It took me a few minutes to figure out what makes director Craig Gillespie’s (I, Tonya; Lars and the Real Girl) latest work, Dumb Money, different from the slew of films we’ve gotten about recent historical inventions or events that set the world on fire and then were snuffed out for one reason or another. The real-life events re-created for this film just happened in the last couple of years, so there’s no room given over in the screenplay for nostalgia mining (through wardrobe choices, needle-drop soundtrack moments, etc.). These events are still in our short-term memory, and that frees up time not having to establish time and place—we’re in the now. The screenplay is by Lauren Schuker Blum and Rebecca Angelo, adapting the book The Antisocial Network by Ben Mezrich,
The movie tells the story of investor and financial analyst Keith Gill (Paul Dano), who lived outside Boston and occasionally posted investment advice via YouTube live streams under the alias Roaring Kitty. He has a habit of seeking out what he considers undervalued stocks, frequently ones that hedge funds were betting on bottoming out in the near future—stocks like that of video game store GameStop. Gill has a wife, Caroline (Shailene Woodley) and a newborn and is barely making ends meet. He has an idiot brother named Kevin (Pete Davidson) and supporting, working-class parents (Kate Burton and Clancy Brown), and the family suffers a major loss when Keith and Kevin’s sister dies. In other words, Keith is no investment wizard with inside information and endless resources; he’s just a guy who liked this particular stock, and he ends up inspiring others in similar financial situations to trust his judgment and throw a few bucks at GameStop stock as well, eventually pushing the price up…slowly at first.
The other part of this story is that of the billionaires who were hurt by this phenomenon. Through their hedge funds, they were betting that GameStop was going to go bankrupt at any second, and that simply wasn’t happening as the stock value continued to climb, largely because of Keith’s confidence and the fact that he sunk his life savings into the stock. In the end, everyone got rich except the rich guys, some of whom went belly up in the process, including Melvin Capital Management’s Gabe Plotkin (Seth Rogen), and his even richer, slightly less-impacted billionaire buddies, hedge fund manager Steve Cohen (Vincent D’Onofrio) and Citadel CEO Ken Griffin (Nick Offerman), who all seem to be doing everything but working any time the film checks in with them.
Director Gillespie also shows us these events through the eyes of the everyday investors who followed Gill, including a GameStop employee (Anthony Ramos), a deep-in-debt nurse (America Ferrera), and a pair of college students (Talia Ryder and Myha’la Herrold), all of whom are tempted to sell when their small investments turn into tens and even hundreds of thousands of dollars. But because Gill stays with the stock, they do, too. When this unheard of trend begins to cost the hedge funds billions of dollars, Congress is asked to step in and investigate, but even those hearings turn into an attack on the hedge funds rather than an accusation that Gill did anything wrong. I also really love that, because these events all take place during the height of the pandemic, the film embraces the aesthetic of just a couple of years ago: masks, distancing, Zoom calls and hearings. I’m not sure if that counts as nostalgia, but it is historically accurate.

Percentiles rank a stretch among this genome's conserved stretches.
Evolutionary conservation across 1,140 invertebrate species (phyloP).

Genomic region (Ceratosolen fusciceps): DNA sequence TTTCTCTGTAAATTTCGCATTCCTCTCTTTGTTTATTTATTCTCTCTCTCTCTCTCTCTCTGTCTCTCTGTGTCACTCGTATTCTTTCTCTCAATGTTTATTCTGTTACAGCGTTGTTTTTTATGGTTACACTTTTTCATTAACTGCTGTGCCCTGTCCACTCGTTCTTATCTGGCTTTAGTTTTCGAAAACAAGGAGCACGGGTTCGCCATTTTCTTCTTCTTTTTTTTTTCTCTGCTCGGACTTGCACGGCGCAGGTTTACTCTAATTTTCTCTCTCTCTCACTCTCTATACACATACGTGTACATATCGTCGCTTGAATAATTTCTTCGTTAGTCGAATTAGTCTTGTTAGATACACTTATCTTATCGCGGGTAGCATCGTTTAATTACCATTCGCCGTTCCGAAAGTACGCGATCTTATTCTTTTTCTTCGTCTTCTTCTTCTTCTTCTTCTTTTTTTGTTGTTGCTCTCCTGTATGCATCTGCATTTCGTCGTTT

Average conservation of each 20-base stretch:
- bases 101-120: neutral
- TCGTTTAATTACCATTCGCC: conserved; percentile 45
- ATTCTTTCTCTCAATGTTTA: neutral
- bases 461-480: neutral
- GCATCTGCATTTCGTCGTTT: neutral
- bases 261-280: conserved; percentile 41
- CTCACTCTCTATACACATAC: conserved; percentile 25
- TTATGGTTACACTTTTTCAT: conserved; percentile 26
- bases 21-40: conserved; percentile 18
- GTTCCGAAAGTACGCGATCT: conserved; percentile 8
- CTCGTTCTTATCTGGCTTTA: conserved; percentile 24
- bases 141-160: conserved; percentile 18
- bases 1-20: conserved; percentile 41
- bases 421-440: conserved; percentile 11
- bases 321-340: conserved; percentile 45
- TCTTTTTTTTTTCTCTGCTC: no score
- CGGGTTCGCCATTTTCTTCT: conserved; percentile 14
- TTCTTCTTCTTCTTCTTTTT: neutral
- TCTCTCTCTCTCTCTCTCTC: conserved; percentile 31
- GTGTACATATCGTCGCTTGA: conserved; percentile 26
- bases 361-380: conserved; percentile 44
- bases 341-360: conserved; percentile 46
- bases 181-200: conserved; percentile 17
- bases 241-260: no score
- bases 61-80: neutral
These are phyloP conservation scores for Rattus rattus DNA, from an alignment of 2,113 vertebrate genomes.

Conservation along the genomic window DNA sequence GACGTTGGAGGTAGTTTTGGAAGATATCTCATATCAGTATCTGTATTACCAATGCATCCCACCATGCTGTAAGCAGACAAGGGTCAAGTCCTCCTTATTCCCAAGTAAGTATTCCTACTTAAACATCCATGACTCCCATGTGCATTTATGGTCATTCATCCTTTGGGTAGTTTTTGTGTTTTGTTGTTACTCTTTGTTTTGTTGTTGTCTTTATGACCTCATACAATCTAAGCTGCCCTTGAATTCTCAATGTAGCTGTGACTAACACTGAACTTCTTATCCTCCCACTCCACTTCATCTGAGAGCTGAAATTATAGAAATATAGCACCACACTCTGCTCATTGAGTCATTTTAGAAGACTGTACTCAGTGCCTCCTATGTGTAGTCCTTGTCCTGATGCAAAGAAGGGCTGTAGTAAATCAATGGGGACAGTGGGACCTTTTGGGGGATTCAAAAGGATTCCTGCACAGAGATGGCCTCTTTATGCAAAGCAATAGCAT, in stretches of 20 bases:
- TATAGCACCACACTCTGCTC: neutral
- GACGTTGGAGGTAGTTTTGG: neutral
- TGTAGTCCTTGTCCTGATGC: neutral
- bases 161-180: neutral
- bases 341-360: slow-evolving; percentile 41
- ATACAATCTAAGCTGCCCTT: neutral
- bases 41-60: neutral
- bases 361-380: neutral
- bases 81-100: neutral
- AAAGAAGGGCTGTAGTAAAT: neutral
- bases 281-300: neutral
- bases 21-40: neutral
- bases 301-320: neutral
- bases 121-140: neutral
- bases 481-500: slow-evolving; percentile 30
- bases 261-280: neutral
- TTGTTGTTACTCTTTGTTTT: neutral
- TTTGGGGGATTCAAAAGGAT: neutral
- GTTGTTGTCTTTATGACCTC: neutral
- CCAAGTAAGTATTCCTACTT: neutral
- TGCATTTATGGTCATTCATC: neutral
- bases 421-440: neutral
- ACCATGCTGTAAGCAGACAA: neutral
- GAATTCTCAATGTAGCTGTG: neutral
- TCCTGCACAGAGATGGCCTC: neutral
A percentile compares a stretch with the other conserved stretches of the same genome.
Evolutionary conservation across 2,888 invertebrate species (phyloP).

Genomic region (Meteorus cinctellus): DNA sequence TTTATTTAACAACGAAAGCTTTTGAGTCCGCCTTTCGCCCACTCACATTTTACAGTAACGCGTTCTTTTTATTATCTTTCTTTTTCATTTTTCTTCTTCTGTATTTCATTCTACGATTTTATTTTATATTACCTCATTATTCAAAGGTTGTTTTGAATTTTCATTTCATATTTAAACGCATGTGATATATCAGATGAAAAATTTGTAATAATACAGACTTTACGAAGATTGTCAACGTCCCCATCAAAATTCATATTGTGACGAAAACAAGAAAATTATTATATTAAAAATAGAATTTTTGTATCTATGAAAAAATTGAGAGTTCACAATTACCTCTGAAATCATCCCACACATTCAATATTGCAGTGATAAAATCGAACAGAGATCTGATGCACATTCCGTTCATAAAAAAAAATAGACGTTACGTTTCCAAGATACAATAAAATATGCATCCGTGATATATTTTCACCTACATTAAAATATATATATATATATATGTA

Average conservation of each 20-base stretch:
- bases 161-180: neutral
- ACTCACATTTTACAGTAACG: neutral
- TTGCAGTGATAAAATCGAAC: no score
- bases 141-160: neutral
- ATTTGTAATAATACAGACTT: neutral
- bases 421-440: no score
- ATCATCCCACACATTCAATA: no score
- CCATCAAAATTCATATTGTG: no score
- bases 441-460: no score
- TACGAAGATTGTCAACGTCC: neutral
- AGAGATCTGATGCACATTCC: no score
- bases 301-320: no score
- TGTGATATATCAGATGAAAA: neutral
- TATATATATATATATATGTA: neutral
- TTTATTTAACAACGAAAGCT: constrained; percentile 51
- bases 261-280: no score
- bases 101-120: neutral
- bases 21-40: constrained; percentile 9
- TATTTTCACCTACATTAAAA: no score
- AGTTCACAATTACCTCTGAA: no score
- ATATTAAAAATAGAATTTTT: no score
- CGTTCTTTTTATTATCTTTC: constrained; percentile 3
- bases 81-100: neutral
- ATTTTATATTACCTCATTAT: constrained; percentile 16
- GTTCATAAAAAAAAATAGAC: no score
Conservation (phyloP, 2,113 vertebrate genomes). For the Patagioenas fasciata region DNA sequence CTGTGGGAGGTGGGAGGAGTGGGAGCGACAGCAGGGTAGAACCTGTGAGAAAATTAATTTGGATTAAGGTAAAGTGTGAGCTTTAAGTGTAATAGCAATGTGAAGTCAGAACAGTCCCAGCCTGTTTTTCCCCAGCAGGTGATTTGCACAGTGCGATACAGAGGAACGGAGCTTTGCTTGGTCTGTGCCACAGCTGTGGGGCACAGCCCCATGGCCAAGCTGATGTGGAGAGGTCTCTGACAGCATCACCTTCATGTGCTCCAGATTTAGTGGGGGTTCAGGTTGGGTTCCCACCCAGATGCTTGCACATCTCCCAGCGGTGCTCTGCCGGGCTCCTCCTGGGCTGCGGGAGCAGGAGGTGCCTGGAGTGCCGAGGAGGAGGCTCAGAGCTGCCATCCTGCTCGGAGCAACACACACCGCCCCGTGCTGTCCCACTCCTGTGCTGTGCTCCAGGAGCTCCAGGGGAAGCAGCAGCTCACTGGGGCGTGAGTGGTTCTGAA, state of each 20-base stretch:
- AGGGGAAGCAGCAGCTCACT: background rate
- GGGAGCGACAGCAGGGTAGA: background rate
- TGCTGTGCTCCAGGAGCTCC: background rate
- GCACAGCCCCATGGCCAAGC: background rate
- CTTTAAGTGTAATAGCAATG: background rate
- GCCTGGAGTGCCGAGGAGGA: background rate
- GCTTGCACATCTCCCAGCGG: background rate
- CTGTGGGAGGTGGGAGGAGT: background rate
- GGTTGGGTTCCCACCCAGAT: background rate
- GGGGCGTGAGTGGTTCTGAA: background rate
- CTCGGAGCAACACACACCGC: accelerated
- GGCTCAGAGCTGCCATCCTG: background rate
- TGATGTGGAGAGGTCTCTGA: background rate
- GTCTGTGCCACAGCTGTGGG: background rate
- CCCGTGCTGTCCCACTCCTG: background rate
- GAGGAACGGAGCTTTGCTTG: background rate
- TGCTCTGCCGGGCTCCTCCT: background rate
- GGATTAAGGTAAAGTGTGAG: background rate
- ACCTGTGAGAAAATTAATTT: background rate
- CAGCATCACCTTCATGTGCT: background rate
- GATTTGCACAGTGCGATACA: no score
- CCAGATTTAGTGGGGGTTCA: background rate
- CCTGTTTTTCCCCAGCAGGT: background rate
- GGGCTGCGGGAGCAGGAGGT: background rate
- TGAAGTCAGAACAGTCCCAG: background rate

I also want to give credit to Sebastian Stan, playing Vlad Tenet, the CEO of the trading app Robinhood. As much as I enjoy seeing Stan in the Marvel movies, few actors inhabit playing an idiot with more authenticity and glee than he does. Vlad is frequently put forward at his company as the spokesperson, and he couldn’t be more wrong for that job, frequently making things worse for all of his rich pals.
The film that Dumb Money reminds me of the most is Adam McKay’s The Big Short, because both films are less about a singular event or product and more about a seismic shift in the country’s largely unchecked financial bedrock. They both find ways to make the complicated understandable (mostly), and neither are afraid to name names and point fingers. Gill did nothing wrong, but he was treated like a criminal and major financial institutions tried to take him down by rigging the system and cheating. Perhaps I shouldn’t be surprised to see that two of the film’s executive producers were Cameron & Tyler Winklevoss (portrayed so lovingly in The Social Network); perhaps they identified with miscarriages of justice at the hands of a rich guy.
The fragile family dynamics of the Gills is what I loved the most about this movie, but the entire film is just so accessible, laugh-out-loud funny at times, and a portrait of a revolution that no one saw coming, the rippling waves of which we’re still seeing today—because this story is about today. Seriously, it feels like this all happened three days ago. It’s also tense, triumphant, and gives us a bit of hope for things to come.
The film opens in theaters today.
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